Marsh Woundwort

15 May

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Of course as the day began I had no intention of gathering a few of these very early to appear Stachys palustris (Marsh Woundwort) which I will transplant into my garden near some stinging nettle. The plants will produce plenty of tubers similar to what you see here by this Fall. These were gathered by just poking my fingers into the soil and feeling for the tubers if they were close by, I was actual looking for wild mushrooms today though these and a few other plants stole the show as I walked in the meadow and floodplain along the river including burdock, yellow nut-sedge and  the Maritime wild food favorite fiddleheads which I’ll also display in another short post today.

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Here is a plant growing from a small tuber running flat a 1/2 inch under the soil, also the tubers can run straight down. I planted one of these Marsh Woundwort tubers in a large pot a few years back and was pleasantly surprised with the numbers of long thin tubers and also rhizomes it produced.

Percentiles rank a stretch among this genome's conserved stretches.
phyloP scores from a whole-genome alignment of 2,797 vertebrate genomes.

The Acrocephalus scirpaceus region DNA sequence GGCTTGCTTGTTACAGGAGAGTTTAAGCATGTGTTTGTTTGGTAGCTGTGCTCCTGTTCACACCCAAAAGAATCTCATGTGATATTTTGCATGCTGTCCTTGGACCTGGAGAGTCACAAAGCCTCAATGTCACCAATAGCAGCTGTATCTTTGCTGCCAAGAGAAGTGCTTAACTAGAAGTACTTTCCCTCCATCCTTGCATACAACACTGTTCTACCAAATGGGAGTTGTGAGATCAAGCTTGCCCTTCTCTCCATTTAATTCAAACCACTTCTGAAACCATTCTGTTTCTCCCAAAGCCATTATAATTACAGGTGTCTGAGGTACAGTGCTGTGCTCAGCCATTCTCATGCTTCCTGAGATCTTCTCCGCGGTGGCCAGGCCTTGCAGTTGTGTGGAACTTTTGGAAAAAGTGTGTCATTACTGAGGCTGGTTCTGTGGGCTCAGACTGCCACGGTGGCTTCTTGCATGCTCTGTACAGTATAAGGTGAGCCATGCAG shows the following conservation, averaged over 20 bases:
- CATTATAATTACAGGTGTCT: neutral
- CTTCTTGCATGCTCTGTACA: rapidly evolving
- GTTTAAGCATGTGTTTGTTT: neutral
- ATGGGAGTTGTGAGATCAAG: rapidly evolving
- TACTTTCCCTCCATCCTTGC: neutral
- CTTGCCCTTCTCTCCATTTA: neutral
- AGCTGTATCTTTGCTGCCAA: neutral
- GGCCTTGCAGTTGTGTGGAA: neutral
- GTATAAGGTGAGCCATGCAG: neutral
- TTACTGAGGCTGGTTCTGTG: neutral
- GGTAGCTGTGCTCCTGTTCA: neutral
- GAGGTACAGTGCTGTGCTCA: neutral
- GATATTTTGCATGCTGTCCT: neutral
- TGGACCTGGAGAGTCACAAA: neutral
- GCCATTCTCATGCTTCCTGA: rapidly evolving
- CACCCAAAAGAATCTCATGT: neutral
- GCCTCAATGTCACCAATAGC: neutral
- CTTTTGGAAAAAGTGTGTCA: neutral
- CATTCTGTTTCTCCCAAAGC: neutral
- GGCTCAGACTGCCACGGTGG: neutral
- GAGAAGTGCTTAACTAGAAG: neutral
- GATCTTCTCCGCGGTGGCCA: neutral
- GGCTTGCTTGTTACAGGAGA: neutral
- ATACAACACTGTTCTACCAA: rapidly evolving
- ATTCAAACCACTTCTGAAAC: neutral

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Come the fall the new tubers can be eaten raw or cooked in numerous ways, a very tasty food not often gathered in most of its range.

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One Response to “Marsh Woundwort”

  1. Hilda May 21, 2016 at 2:14 pm #

    Sounds interesting! I haven’t come across it but will keep an eye out for it.

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